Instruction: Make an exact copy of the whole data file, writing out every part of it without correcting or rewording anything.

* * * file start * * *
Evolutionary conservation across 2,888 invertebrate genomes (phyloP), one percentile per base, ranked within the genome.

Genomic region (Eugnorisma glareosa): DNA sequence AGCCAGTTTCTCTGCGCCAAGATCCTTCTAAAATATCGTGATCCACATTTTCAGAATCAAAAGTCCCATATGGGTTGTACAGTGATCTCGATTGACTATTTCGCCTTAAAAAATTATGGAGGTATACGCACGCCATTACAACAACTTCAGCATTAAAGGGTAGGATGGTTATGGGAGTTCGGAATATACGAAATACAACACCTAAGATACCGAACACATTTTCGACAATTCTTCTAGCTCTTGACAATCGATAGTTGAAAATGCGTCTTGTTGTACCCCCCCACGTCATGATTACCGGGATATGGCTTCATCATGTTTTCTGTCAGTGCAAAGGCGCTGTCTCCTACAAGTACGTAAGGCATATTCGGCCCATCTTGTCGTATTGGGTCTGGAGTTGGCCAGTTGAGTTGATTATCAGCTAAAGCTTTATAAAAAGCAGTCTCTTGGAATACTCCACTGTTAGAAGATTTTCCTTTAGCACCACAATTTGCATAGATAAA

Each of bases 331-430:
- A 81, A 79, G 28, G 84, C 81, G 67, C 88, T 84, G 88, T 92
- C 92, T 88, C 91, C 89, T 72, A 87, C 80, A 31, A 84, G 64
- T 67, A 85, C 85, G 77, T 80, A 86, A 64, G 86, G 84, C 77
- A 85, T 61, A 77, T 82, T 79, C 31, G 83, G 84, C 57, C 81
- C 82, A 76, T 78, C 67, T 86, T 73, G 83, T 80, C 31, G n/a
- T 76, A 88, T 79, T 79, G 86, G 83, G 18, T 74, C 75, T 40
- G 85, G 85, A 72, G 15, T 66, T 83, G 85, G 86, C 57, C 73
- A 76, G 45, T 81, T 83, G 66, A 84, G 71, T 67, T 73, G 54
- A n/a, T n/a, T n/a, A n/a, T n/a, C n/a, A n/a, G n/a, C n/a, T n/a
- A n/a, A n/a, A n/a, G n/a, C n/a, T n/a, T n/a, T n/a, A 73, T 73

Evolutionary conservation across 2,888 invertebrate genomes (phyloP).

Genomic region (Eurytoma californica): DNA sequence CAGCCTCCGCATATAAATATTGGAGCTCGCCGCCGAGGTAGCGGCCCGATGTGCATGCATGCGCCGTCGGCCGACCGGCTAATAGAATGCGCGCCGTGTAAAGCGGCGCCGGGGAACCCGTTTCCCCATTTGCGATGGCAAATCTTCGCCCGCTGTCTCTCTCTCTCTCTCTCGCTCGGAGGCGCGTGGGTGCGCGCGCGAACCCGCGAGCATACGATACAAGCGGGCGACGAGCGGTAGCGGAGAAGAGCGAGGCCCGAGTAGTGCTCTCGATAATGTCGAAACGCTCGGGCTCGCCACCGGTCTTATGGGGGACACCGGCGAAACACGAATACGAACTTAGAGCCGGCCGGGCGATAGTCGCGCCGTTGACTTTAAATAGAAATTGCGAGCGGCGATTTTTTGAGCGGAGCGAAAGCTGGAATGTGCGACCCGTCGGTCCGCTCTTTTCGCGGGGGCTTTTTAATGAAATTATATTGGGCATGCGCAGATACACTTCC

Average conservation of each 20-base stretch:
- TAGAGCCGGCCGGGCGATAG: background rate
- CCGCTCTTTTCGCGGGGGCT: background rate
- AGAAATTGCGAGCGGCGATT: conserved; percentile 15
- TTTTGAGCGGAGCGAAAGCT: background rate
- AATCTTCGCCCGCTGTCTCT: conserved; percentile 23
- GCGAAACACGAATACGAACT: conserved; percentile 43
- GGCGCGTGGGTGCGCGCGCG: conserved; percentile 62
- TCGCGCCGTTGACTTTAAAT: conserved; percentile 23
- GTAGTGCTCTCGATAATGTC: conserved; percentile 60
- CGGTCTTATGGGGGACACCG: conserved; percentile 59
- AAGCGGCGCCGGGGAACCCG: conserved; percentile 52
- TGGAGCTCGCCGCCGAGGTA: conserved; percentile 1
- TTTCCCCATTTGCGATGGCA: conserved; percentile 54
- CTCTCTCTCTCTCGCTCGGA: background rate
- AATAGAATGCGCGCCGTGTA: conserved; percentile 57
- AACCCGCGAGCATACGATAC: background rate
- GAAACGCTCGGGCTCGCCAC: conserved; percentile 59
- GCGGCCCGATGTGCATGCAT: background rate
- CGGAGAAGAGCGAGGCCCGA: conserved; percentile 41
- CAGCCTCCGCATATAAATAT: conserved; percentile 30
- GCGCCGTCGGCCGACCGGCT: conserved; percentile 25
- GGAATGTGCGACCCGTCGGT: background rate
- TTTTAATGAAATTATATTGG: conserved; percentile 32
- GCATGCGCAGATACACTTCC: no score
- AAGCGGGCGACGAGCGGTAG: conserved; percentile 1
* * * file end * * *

Evolutionary conservation across 2,888 invertebrate genomes (phyloP), one percentile per base, ranked within the genome.

Genomic region (Eugnorisma glareosa): DNA sequence AGCCAGTTTCTCTGCGCCAAGATCCTTCTAAAATATCGTGATCCACATTTTCAGAATCAAAAGTCCCATATGGGTTGTACAGTGATCTCGATTGACTATTTCGCCTTAAAAAATTATGGAGGTATACGCACGCCATTACAACAACTTCAGCATTAAAGGGTAGGATGGTTATGGGAGTTCGGAATATACGAAATACAACACCTAAGATACCGAACACATTTTCGACAATTCTTCTAGCTCTTGACAATCGATAGTTGAAAATGCGTCTTGTTGTACCCCCCCACGTCATGATTACCGGGATATGGCTTCATCATGTTTTCTGTCAGTGCAAAGGCGCTGTCTCCTACAAGTACGTAAGGCATATTCGGCCCATCTTGTCGTATTGGGTCTGGAGTTGGCCAGTTGAGTTGATTATCAGCTAAAGCTTTATAAAAAGCAGTCTCTTGGAATACTCCACTGTTAGAAGATTTTCCTTTAGCACCACAATTTGCATAGATAAA

Each of bases 331-430:
- A 81, A 79, G 28, G 84, C 81, G 67, C 88, T 84, G 88, T 92
- C 92, T 88, C 91, C 89, T 72, A 87, C 80, A 31, A 84, G 64
- T 67, A 85, C 85, G 77, T 80, A 86, A 64, G 86, G 84, C 77
- A 85, T 61, A 77, T 82, T 79, C 31, G 83, G 84, C 57, C 81
- C 82, A 76, T 78, C 67, T 86, T 73, G 83, T 80, C 31, G n/a
- T 76, A 88, T 79, T 79, G 86, G 83, G 18, T 74, C 75, T 40
- G 85, G 85, A 72, G 15, T 66, T 83, G 85, G 86, C 57, C 73
- A 76, G 45, T 81, T 83, G 66, A 84, G 71, T 67, T 73, G 54
- A n/a, T n/a, T n/a, A n/a, T n/a, C n/a, A n/a, G n/a, C n/a, T n/a
- A n/a, A n/a, A n/a, G n/a, C n/a, T n/a, T n/a, T n/a, A 73, T 73

Evolutionary conservation across 2,888 invertebrate genomes (phyloP).

Genomic region (Eurytoma californica): DNA sequence CAGCCTCCGCATATAAATATTGGAGCTCGCCGCCGAGGTAGCGGCCCGATGTGCATGCATGCGCCGTCGGCCGACCGGCTAATAGAATGCGCGCCGTGTAAAGCGGCGCCGGGGAACCCGTTTCCCCATTTGCGATGGCAAATCTTCGCCCGCTGTCTCTCTCTCTCTCTCTCGCTCGGAGGCGCGTGGGTGCGCGCGCGAACCCGCGAGCATACGATACAAGCGGGCGACGAGCGGTAGCGGAGAAGAGCGAGGCCCGAGTAGTGCTCTCGATAATGTCGAAACGCTCGGGCTCGCCACCGGTCTTATGGGGGACACCGGCGAAACACGAATACGAACTTAGAGCCGGCCGGGCGATAGTCGCGCCGTTGACTTTAAATAGAAATTGCGAGCGGCGATTTTTTGAGCGGAGCGAAAGCTGGAATGTGCGACCCGTCGGTCCGCTCTTTTCGCGGGGGCTTTTTAATGAAATTATATTGGGCATGCGCAGATACACTTCC

Average conservation of each 20-base stretch:
- TAGAGCCGGCCGGGCGATAG: background rate
- CCGCTCTTTTCGCGGGGGCT: background rate
- AGAAATTGCGAGCGGCGATT: conserved; percentile 15
- TTTTGAGCGGAGCGAAAGCT: background rate
- AATCTTCGCCCGCTGTCTCT: conserved; percentile 23
- GCGAAACACGAATACGAACT: conserved; percentile 43
- GGCGCGTGGGTGCGCGCGCG: conserved; percentile 62
- TCGCGCCGTTGACTTTAAAT: conserved; percentile 23
- GTAGTGCTCTCGATAATGTC: conserved; percentile 60
- CGGTCTTATGGGGGACACCG: conserved; percentile 59
- AAGCGGCGCCGGGGAACCCG: conserved; percentile 52
- TGGAGCTCGCCGCCGAGGTA: conserved; percentile 1
- TTTCCCCATTTGCGATGGCA: conserved; percentile 54
- CTCTCTCTCTCTCGCTCGGA: background rate
- AATAGAATGCGCGCCGTGTA: conserved; percentile 57
- AACCCGCGAGCATACGATAC: background rate
- GAAACGCTCGGGCTCGCCAC: conserved; percentile 59
- GCGGCCCGATGTGCATGCAT: background rate
- CGGAGAAGAGCGAGGCCCGA: conserved; percentile 41
- CAGCCTCCGCATATAAATAT: conserved; percentile 30
- GCGCCGTCGGCCGACCGGCT: conserved; percentile 25
- GGAATGTGCGACCCGTCGGT: background rate
- TTTTAATGAAATTATATTGG: conserved; percentile 32
- GCATGCGCAGATACACTTCC: no score
- AAGCGGGCGACGAGCGGTAG: conserved; percentile 1